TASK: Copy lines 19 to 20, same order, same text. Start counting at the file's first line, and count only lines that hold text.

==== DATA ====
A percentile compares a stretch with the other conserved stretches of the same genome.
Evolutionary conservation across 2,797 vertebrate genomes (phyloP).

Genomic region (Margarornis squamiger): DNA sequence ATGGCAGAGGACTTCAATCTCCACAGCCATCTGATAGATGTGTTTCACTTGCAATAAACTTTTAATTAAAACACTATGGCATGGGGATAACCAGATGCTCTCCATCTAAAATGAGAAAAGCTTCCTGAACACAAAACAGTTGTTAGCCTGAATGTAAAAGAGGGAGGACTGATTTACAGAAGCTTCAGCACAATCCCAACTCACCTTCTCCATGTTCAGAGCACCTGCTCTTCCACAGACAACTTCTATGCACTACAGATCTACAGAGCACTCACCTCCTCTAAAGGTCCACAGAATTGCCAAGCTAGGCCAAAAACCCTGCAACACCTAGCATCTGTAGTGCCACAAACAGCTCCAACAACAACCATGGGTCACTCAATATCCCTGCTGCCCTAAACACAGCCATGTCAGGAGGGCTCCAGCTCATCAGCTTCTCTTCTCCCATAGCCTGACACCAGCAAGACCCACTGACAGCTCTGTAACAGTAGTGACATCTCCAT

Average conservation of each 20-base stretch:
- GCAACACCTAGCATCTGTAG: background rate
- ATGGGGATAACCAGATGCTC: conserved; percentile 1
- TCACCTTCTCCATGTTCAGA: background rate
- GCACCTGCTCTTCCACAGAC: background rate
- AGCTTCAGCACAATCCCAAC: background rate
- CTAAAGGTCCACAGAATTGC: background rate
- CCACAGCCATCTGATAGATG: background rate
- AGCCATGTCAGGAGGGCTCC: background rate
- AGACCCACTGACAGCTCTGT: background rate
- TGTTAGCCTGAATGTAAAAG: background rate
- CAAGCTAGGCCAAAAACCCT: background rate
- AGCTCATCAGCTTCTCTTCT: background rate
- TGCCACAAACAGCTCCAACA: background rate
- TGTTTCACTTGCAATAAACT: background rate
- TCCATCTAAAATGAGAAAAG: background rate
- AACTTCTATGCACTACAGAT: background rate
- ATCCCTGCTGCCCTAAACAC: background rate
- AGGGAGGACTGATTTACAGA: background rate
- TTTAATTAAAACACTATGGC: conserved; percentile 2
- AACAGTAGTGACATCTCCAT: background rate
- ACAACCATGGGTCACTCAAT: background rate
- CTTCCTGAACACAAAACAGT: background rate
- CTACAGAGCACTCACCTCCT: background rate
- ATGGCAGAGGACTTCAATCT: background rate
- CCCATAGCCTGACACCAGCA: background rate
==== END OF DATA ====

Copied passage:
- TCCATCTAAAATGAGAAAAG: background rate
- AACTTCTATGCACTACAGAT: background rate